Department of Numbers

Gainesville, Georgia Unemployment

The BLS reported that the unemployment rate for Gainesville rose 0.1 percentage points in October 2018 to 2.8%. For the same month, the metro unemployment rate was 0.8 percentage points lower than the Georgia rate. The unemployment rate in Gainesville peaked in February 2010 at 10.0% and is now 7.2 percentage points lower. From a post peak low of 2.7% in September 2018, the unemployment rate has now grown by 0.1 percentage points. You can also compare Gainesville unemployment with unemployment in other cities.

Unemployment Rate October 2018 Month/Month Year/Year
National 3.7% 0.0 -0.4
Georgia 3.6% -0.1 -0.9
Gainesville 2.8% +0.1 -0.9
Note: Metro level data is now seasonally adjusted.1 All comparisons are made with October 2018 data as November metro level unemployment data has not yet been released.

Unemployment Rate: Gainesville, Georgia, National

Gainesville, Georgia monthly unemployment rate chart

Note: Recessions shown in gray.

Gainesville, Georgia Unemployed

The number of people unemployed in Gainesville peaked in January 2010 at 8,753. There are now 5,834 fewer people unemployed in the metropolitan area. From a recent trough of 2,763 in September 2018, the number of unemployed has now grown by 156. Gainesville employment and jobs data (including jobs lost/gained in Gainesville, Georgia) is also available.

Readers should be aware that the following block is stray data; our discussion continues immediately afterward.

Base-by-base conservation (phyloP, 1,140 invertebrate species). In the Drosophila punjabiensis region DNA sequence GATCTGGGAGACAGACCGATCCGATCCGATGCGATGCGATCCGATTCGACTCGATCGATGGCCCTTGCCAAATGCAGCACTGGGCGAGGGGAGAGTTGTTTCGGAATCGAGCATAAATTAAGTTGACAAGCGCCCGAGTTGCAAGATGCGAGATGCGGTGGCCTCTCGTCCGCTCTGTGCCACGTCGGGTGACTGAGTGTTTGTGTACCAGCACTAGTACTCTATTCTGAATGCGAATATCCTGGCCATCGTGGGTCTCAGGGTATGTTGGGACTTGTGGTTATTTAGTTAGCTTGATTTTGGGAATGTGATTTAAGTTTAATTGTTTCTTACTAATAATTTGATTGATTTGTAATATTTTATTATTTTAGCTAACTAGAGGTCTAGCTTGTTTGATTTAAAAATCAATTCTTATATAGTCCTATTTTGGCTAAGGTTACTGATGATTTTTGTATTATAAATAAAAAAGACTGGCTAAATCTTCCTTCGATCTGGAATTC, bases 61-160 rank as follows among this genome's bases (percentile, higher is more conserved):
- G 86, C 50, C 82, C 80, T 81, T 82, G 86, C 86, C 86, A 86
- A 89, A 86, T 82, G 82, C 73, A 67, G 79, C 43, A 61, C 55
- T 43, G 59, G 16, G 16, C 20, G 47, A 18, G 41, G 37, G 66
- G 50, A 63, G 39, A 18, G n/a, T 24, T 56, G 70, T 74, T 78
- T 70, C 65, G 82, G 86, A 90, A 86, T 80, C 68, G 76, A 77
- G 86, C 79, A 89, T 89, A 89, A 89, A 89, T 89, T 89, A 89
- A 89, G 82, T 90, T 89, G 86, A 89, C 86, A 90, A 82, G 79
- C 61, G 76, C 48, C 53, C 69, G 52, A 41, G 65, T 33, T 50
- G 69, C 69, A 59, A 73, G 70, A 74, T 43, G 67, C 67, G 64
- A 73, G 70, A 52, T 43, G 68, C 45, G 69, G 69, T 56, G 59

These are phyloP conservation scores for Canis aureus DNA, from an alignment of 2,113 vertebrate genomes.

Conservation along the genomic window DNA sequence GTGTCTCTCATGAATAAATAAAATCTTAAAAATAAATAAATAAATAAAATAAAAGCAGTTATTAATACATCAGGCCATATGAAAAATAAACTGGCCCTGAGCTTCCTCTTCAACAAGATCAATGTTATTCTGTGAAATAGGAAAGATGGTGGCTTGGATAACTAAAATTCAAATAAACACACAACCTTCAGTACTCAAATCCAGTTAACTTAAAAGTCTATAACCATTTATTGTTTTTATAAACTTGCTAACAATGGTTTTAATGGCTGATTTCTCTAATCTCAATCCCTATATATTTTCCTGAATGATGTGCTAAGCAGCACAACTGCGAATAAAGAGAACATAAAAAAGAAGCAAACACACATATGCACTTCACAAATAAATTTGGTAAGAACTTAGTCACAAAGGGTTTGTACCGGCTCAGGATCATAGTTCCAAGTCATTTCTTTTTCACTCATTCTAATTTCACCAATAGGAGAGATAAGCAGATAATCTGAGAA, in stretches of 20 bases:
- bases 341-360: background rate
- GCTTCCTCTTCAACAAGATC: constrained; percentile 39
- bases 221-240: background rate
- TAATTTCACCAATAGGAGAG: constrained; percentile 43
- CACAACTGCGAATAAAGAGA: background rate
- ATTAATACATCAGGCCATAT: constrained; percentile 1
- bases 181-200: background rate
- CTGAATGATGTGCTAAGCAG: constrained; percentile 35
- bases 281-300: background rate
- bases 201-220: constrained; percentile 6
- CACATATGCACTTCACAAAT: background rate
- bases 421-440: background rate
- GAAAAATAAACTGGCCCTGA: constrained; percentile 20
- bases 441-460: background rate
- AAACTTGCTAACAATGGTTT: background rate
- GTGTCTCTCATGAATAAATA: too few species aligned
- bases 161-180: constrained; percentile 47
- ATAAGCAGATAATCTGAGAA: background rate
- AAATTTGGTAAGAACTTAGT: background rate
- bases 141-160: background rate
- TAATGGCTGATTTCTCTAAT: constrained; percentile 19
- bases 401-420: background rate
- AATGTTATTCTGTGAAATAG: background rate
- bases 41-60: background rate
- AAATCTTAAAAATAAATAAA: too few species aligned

Unemployed Persons October 2018 Month/Month Year/Year
Gainesville 2,919 +156 -794

Number of Unemployed Persons

Gainesville, Georgia Unemployment History

Date National
Unemployment Rate
Georgia
Unemployment Rate
Gainesville
Unemployment Rate
Gainesville
Unemployed
November
2018
3.7%
October
2018
3.7% 3.6% 2.8% 2,919
September
2018
3.7% 3.7% 2.7% 2,763
August
2018
3.9% 3.8% 2.8% 2,905
July
2018
3.9% 3.9% 2.9% 3,002
June
2018
4.0% 4.1% 3.1% 3,199
May
2018
3.8% 4.2% 3.0% 3,141
April
2018
3.9% 4.3% 3.2% 3,368
March
2018
4.1% 4.4% 3.4% 3,549
February
2018
4.1% 4.4% 3.5% 3,667
January
2018
4.1% 4.5% 3.5% 3,617
December
2017
4.1% 4.5% 3.6% 3,699

1. Metro area unemployment rates are now seasonally adjusted. The BLS has started publishing smoothed seasonally adjusted metropolitan area data which makes comparisons to state and national data more relevant than the unadjusted numbers.